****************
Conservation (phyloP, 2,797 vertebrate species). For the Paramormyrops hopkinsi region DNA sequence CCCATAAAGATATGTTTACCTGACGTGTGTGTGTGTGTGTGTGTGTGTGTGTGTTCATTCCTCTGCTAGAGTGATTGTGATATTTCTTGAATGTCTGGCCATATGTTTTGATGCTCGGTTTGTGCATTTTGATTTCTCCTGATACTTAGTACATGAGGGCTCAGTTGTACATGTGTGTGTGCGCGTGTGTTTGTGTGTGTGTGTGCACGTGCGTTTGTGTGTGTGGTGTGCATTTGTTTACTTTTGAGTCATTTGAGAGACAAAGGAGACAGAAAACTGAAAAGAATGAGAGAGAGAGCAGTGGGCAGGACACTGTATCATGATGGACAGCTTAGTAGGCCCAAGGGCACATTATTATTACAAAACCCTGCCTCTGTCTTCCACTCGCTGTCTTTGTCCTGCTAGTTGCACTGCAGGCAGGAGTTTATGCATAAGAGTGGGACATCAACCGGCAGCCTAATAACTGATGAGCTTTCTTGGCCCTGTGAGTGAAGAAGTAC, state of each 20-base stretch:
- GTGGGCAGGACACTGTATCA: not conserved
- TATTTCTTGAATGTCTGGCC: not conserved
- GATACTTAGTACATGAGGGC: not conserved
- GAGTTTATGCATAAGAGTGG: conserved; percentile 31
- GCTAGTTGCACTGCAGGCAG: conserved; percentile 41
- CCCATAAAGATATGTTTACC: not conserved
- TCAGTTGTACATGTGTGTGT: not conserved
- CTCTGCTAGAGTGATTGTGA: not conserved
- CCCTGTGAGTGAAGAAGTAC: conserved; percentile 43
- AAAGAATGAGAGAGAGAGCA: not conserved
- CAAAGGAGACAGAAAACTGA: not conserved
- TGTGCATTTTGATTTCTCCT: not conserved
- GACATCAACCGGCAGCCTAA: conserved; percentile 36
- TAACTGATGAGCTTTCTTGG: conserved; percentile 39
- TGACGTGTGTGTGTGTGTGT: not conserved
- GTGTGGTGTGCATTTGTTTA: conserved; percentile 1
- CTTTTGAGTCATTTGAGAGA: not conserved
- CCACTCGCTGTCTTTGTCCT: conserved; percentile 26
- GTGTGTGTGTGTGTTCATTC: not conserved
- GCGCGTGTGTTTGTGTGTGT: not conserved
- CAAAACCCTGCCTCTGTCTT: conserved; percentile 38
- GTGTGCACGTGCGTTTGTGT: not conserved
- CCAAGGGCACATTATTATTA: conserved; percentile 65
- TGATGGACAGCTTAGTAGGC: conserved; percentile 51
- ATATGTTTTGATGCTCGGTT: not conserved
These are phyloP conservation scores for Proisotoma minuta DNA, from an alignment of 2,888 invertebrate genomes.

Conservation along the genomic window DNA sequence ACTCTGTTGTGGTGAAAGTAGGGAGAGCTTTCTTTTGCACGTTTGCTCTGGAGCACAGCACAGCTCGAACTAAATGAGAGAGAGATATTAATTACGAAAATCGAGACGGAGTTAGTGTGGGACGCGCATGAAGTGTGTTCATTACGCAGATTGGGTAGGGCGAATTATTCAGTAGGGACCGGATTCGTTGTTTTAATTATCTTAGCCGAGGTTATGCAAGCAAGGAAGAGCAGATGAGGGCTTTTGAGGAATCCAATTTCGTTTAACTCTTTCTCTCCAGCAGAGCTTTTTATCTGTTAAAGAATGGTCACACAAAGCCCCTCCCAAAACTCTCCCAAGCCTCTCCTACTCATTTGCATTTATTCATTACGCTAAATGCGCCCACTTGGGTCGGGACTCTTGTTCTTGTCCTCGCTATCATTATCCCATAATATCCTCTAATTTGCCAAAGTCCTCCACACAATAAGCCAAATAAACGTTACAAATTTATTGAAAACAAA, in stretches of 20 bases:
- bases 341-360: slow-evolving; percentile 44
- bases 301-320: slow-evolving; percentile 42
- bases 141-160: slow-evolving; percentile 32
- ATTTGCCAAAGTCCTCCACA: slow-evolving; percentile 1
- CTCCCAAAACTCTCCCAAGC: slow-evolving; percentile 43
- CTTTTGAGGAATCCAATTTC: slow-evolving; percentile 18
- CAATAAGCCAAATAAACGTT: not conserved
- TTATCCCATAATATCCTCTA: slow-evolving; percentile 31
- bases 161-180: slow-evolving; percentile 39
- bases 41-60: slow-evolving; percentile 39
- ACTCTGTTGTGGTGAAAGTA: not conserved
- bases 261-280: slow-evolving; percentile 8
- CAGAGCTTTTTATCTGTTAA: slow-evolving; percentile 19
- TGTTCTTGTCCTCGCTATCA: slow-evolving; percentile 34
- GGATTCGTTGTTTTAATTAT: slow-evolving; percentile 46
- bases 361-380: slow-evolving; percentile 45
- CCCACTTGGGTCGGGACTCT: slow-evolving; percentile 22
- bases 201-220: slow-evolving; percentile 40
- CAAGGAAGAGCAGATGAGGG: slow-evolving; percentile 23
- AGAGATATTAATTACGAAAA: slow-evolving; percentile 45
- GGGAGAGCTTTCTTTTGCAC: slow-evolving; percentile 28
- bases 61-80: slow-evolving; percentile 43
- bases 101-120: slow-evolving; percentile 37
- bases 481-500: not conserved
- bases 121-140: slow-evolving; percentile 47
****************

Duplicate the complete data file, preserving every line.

Conservation (phyloP, 2,797 vertebrate species). For the Paramormyrops hopkinsi region DNA sequence CCCATAAAGATATGTTTACCTGACGTGTGTGTGTGTGTGTGTGTGTGTGTGTGTTCATTCCTCTGCTAGAGTGATTGTGATATTTCTTGAATGTCTGGCCATATGTTTTGATGCTCGGTTTGTGCATTTTGATTTCTCCTGATACTTAGTACATGAGGGCTCAGTTGTACATGTGTGTGTGCGCGTGTGTTTGTGTGTGTGTGTGCACGTGCGTTTGTGTGTGTGGTGTGCATTTGTTTACTTTTGAGTCATTTGAGAGACAAAGGAGACAGAAAACTGAAAAGAATGAGAGAGAGAGCAGTGGGCAGGACACTGTATCATGATGGACAGCTTAGTAGGCCCAAGGGCACATTATTATTACAAAACCCTGCCTCTGTCTTCCACTCGCTGTCTTTGTCCTGCTAGTTGCACTGCAGGCAGGAGTTTATGCATAAGAGTGGGACATCAACCGGCAGCCTAATAACTGATGAGCTTTCTTGGCCCTGTGAGTGAAGAAGTAC, state of each 20-base stretch:
- GTGGGCAGGACACTGTATCA: not conserved
- TATTTCTTGAATGTCTGGCC: not conserved
- GATACTTAGTACATGAGGGC: not conserved
- GAGTTTATGCATAAGAGTGG: conserved; percentile 31
- GCTAGTTGCACTGCAGGCAG: conserved; percentile 41
- CCCATAAAGATATGTTTACC: not conserved
- TCAGTTGTACATGTGTGTGT: not conserved
- CTCTGCTAGAGTGATTGTGA: not conserved
- CCCTGTGAGTGAAGAAGTAC: conserved; percentile 43
- AAAGAATGAGAGAGAGAGCA: not conserved
- CAAAGGAGACAGAAAACTGA: not conserved
- TGTGCATTTTGATTTCTCCT: not conserved
- GACATCAACCGGCAGCCTAA: conserved; percentile 36
- TAACTGATGAGCTTTCTTGG: conserved; percentile 39
- TGACGTGTGTGTGTGTGTGT: not conserved
- GTGTGGTGTGCATTTGTTTA: conserved; percentile 1
- CTTTTGAGTCATTTGAGAGA: not conserved
- CCACTCGCTGTCTTTGTCCT: conserved; percentile 26
- GTGTGTGTGTGTGTTCATTC: not conserved
- GCGCGTGTGTTTGTGTGTGT: not conserved
- CAAAACCCTGCCTCTGTCTT: conserved; percentile 38
- GTGTGCACGTGCGTTTGTGT: not conserved
- CCAAGGGCACATTATTATTA: conserved; percentile 65
- TGATGGACAGCTTAGTAGGC: conserved; percentile 51
- ATATGTTTTGATGCTCGGTT: not conserved
These are phyloP conservation scores for Proisotoma minuta DNA, from an alignment of 2,888 invertebrate genomes.

Conservation along the genomic window DNA sequence ACTCTGTTGTGGTGAAAGTAGGGAGAGCTTTCTTTTGCACGTTTGCTCTGGAGCACAGCACAGCTCGAACTAAATGAGAGAGAGATATTAATTACGAAAATCGAGACGGAGTTAGTGTGGGACGCGCATGAAGTGTGTTCATTACGCAGATTGGGTAGGGCGAATTATTCAGTAGGGACCGGATTCGTTGTTTTAATTATCTTAGCCGAGGTTATGCAAGCAAGGAAGAGCAGATGAGGGCTTTTGAGGAATCCAATTTCGTTTAACTCTTTCTCTCCAGCAGAGCTTTTTATCTGTTAAAGAATGGTCACACAAAGCCCCTCCCAAAACTCTCCCAAGCCTCTCCTACTCATTTGCATTTATTCATTACGCTAAATGCGCCCACTTGGGTCGGGACTCTTGTTCTTGTCCTCGCTATCATTATCCCATAATATCCTCTAATTTGCCAAAGTCCTCCACACAATAAGCCAAATAAACGTTACAAATTTATTGAAAACAAA, in stretches of 20 bases:
- bases 341-360: slow-evolving; percentile 44
- bases 301-320: slow-evolving; percentile 42
- bases 141-160: slow-evolving; percentile 32
- ATTTGCCAAAGTCCTCCACA: slow-evolving; percentile 1
- CTCCCAAAACTCTCCCAAGC: slow-evolving; percentile 43
- CTTTTGAGGAATCCAATTTC: slow-evolving; percentile 18
- CAATAAGCCAAATAAACGTT: not conserved
- TTATCCCATAATATCCTCTA: slow-evolving; percentile 31
- bases 161-180: slow-evolving; percentile 39
- bases 41-60: slow-evolving; percentile 39
- ACTCTGTTGTGGTGAAAGTA: not conserved
- bases 261-280: slow-evolving; percentile 8
- CAGAGCTTTTTATCTGTTAA: slow-evolving; percentile 19
- TGTTCTTGTCCTCGCTATCA: slow-evolving; percentile 34
- GGATTCGTTGTTTTAATTAT: slow-evolving; percentile 46
- bases 361-380: slow-evolving; percentile 45
- CCCACTTGGGTCGGGACTCT: slow-evolving; percentile 22
- bases 201-220: slow-evolving; percentile 40
- CAAGGAAGAGCAGATGAGGG: slow-evolving; percentile 23
- AGAGATATTAATTACGAAAA: slow-evolving; percentile 45
- GGGAGAGCTTTCTTTTGCAC: slow-evolving; percentile 28
- bases 61-80: slow-evolving; percentile 43
- bases 101-120: slow-evolving; percentile 37
- bases 481-500: not conserved
- bases 121-140: slow-evolving; percentile 47